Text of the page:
In Iceland, then, you will also find volcanoes, geysers, icebergs and pools of thermal water where you can swim surrounded by nature.
When to go
The best time to travel around Norway with children coincides with the tourist season, which runs from mid-June to mid-August, when hotels have the best deals for families, all points of interest and attractions are open, and the weather is good.
If you’re coming to Norway for the Northern Lights or winter activities like dog sledding, don’t be put off by the polar cold. It’s all about being prepared with the appropriate clothing (Norwegian families don’t hide at home 10 months out of the year!) And winter can become a magical time to visit the country.
Hotels, hostels, campsites and other accommodation usually have family rooms or cabins where up to two adults and two children can sleep. Many hotels have larger rooms for families, but others simply add cribs and / or extra beds when space allows, always for an additional price.
One hotel chain that makes a special effort to cater to families between mid-June and mid-August is Thon Hotels, whose family rooms can cost NOK 1,150, which is excellent value for money by benchmarks. Norwegians. Almost all hotels in Thon also have a small children’s play area and some extras for children.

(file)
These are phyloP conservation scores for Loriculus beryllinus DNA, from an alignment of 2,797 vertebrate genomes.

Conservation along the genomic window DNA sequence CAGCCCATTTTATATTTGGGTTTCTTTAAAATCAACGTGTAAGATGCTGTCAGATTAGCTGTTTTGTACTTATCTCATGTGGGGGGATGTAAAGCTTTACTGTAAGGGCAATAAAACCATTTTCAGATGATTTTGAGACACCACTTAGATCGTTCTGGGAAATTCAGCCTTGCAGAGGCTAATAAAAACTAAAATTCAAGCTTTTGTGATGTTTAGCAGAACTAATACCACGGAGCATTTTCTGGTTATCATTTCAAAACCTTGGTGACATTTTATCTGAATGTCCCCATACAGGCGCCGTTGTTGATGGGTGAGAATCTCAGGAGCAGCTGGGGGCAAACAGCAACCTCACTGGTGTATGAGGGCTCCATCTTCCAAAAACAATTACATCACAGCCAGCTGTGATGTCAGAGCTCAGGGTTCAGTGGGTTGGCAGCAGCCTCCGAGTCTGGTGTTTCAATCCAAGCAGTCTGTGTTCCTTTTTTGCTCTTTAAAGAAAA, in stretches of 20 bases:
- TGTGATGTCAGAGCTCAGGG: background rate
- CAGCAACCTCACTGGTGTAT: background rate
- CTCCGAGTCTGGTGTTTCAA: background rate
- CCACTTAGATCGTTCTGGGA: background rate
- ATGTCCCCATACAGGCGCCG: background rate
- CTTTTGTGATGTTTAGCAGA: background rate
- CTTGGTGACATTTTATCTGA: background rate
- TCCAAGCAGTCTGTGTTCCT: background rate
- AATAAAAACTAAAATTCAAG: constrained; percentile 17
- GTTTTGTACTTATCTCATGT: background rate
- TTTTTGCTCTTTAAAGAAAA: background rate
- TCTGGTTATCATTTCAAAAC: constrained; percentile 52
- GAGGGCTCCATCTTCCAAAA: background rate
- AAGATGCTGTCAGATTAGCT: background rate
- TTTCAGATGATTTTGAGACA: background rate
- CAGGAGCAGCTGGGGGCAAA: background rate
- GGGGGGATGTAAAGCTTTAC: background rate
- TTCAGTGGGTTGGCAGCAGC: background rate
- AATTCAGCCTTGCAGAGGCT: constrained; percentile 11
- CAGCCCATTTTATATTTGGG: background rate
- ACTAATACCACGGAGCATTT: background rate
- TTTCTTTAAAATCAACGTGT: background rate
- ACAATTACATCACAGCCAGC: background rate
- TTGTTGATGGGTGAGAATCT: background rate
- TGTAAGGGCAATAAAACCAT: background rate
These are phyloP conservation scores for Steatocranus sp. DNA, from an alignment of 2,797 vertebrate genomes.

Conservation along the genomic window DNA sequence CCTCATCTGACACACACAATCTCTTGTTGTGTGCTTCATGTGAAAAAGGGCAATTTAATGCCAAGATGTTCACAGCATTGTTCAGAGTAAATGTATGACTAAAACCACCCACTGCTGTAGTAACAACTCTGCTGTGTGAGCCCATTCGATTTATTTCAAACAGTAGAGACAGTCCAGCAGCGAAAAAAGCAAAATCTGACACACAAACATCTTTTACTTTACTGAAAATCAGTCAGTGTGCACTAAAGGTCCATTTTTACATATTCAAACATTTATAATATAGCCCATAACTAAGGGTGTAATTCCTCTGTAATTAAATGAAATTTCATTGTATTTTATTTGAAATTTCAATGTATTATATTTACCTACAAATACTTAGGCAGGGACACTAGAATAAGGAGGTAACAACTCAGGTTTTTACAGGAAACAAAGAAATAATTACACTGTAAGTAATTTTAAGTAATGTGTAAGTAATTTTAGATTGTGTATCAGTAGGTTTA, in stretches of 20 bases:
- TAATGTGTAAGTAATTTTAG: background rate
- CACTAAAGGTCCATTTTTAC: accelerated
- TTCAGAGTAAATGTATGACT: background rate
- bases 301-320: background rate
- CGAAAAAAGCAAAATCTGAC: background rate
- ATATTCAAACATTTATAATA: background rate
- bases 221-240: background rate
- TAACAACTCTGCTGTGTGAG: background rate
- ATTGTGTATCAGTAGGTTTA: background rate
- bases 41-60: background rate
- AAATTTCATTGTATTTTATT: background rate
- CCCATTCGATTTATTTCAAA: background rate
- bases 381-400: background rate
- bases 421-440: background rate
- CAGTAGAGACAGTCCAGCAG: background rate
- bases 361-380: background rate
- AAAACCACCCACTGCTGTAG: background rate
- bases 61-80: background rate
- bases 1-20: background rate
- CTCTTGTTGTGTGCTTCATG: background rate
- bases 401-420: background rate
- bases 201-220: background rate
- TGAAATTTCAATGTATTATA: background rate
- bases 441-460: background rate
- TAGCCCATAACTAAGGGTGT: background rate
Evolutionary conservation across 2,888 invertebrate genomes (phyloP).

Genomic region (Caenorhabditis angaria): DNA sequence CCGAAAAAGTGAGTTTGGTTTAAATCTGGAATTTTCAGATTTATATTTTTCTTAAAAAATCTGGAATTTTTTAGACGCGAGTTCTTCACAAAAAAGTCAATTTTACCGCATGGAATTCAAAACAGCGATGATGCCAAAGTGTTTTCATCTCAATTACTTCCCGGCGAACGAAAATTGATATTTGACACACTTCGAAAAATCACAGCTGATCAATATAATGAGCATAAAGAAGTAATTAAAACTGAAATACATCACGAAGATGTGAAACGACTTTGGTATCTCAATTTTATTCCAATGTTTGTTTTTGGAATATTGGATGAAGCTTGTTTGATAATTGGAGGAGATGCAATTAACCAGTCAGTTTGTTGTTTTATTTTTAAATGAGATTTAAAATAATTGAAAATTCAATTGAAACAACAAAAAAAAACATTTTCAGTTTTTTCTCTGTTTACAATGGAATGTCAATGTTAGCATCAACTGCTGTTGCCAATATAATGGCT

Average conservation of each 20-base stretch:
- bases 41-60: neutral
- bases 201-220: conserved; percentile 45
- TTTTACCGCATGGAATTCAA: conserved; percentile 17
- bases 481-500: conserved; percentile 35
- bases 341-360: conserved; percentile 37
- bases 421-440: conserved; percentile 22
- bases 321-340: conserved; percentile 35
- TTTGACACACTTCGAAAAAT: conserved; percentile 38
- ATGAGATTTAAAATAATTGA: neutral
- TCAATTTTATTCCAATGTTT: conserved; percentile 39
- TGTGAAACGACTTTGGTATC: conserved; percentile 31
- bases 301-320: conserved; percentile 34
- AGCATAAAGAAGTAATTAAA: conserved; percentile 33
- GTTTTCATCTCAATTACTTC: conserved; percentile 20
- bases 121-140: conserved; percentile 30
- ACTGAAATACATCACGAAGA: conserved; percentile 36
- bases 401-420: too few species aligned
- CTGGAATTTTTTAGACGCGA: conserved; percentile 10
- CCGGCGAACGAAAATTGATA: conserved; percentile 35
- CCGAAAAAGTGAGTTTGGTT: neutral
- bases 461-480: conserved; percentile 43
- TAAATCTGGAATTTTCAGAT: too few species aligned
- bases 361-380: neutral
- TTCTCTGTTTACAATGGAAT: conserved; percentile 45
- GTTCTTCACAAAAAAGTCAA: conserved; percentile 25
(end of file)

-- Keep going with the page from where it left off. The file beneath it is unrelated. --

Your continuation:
When planning your trip, accommodation is key. You should start by figuring out the sort of accommodation that will suit your needs. There are country inns, pampering resorts with spas, B&B’s, and even castles where tourists can stay overnight. There are more than 2,500 farmstays around Germany that offer free accommodation and meals to people willing to help with some of the farm work if that’s acceptable for you. Alternatively, if you just want to find some nice accommodation options before traveling, you can find a lot of great deals on Ebooking suitable for everyone’s budget.